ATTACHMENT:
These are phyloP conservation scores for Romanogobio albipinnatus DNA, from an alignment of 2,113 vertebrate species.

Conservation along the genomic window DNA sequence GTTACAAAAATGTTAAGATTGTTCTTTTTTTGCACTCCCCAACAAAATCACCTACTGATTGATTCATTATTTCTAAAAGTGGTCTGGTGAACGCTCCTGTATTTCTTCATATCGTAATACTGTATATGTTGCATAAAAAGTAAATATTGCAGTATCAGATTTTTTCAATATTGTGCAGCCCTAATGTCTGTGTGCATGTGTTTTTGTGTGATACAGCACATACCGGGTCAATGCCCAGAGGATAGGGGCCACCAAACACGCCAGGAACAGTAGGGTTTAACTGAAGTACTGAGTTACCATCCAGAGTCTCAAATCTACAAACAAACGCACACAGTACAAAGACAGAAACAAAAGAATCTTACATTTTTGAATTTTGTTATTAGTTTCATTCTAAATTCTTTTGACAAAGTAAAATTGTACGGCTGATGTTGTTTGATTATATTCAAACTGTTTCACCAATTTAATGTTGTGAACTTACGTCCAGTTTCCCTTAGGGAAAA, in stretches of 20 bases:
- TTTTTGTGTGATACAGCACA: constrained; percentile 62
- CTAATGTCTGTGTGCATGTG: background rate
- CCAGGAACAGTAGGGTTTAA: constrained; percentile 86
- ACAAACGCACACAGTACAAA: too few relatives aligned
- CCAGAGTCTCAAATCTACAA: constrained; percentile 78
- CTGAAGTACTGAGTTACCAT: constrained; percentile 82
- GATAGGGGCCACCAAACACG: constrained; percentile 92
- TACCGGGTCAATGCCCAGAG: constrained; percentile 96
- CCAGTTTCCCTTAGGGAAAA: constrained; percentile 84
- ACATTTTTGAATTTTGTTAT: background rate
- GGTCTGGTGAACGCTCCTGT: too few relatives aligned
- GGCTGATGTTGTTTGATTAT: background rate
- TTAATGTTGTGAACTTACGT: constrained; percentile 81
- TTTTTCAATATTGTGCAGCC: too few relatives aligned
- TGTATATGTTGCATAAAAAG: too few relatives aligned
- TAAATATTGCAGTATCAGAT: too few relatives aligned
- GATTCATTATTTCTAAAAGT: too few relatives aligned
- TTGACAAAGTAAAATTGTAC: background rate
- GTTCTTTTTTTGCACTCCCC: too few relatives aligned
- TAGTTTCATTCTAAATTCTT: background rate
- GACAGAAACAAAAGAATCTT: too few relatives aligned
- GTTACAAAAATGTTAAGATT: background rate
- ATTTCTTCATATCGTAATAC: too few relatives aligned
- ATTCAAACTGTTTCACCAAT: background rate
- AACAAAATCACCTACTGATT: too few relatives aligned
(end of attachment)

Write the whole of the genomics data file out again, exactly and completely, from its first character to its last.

These are phyloP conservation scores for Romanogobio albipinnatus DNA, from an alignment of 2,113 vertebrate species.

Conservation along the genomic window DNA sequence GTTACAAAAATGTTAAGATTGTTCTTTTTTTGCACTCCCCAACAAAATCACCTACTGATTGATTCATTATTTCTAAAAGTGGTCTGGTGAACGCTCCTGTATTTCTTCATATCGTAATACTGTATATGTTGCATAAAAAGTAAATATTGCAGTATCAGATTTTTTCAATATTGTGCAGCCCTAATGTCTGTGTGCATGTGTTTTTGTGTGATACAGCACATACCGGGTCAATGCCCAGAGGATAGGGGCCACCAAACACGCCAGGAACAGTAGGGTTTAACTGAAGTACTGAGTTACCATCCAGAGTCTCAAATCTACAAACAAACGCACACAGTACAAAGACAGAAACAAAAGAATCTTACATTTTTGAATTTTGTTATTAGTTTCATTCTAAATTCTTTTGACAAAGTAAAATTGTACGGCTGATGTTGTTTGATTATATTCAAACTGTTTCACCAATTTAATGTTGTGAACTTACGTCCAGTTTCCCTTAGGGAAAA, in stretches of 20 bases:
- TTTTTGTGTGATACAGCACA: constrained; percentile 62
- CTAATGTCTGTGTGCATGTG: background rate
- CCAGGAACAGTAGGGTTTAA: constrained; percentile 86
- ACAAACGCACACAGTACAAA: too few relatives aligned
- CCAGAGTCTCAAATCTACAA: constrained; percentile 78
- CTGAAGTACTGAGTTACCAT: constrained; percentile 82
- GATAGGGGCCACCAAACACG: constrained; percentile 92
- TACCGGGTCAATGCCCAGAG: constrained; percentile 96
- CCAGTTTCCCTTAGGGAAAA: constrained; percentile 84
- ACATTTTTGAATTTTGTTAT: background rate
- GGTCTGGTGAACGCTCCTGT: too few relatives aligned
- GGCTGATGTTGTTTGATTAT: background rate
- TTAATGTTGTGAACTTACGT: constrained; percentile 81
- TTTTTCAATATTGTGCAGCC: too few relatives aligned
- TGTATATGTTGCATAAAAAG: too few relatives aligned
- TAAATATTGCAGTATCAGAT: too few relatives aligned
- GATTCATTATTTCTAAAAGT: too few relatives aligned
- TTGACAAAGTAAAATTGTAC: background rate
- GTTCTTTTTTTGCACTCCCC: too few relatives aligned
- TAGTTTCATTCTAAATTCTT: background rate
- GACAGAAACAAAAGAATCTT: too few relatives aligned
- GTTACAAAAATGTTAAGATT: background rate
- ATTTCTTCATATCGTAATAC: too few relatives aligned
- ATTCAAACTGTTTCACCAAT: background rate
- AACAAAATCACCTACTGATT: too few relatives aligned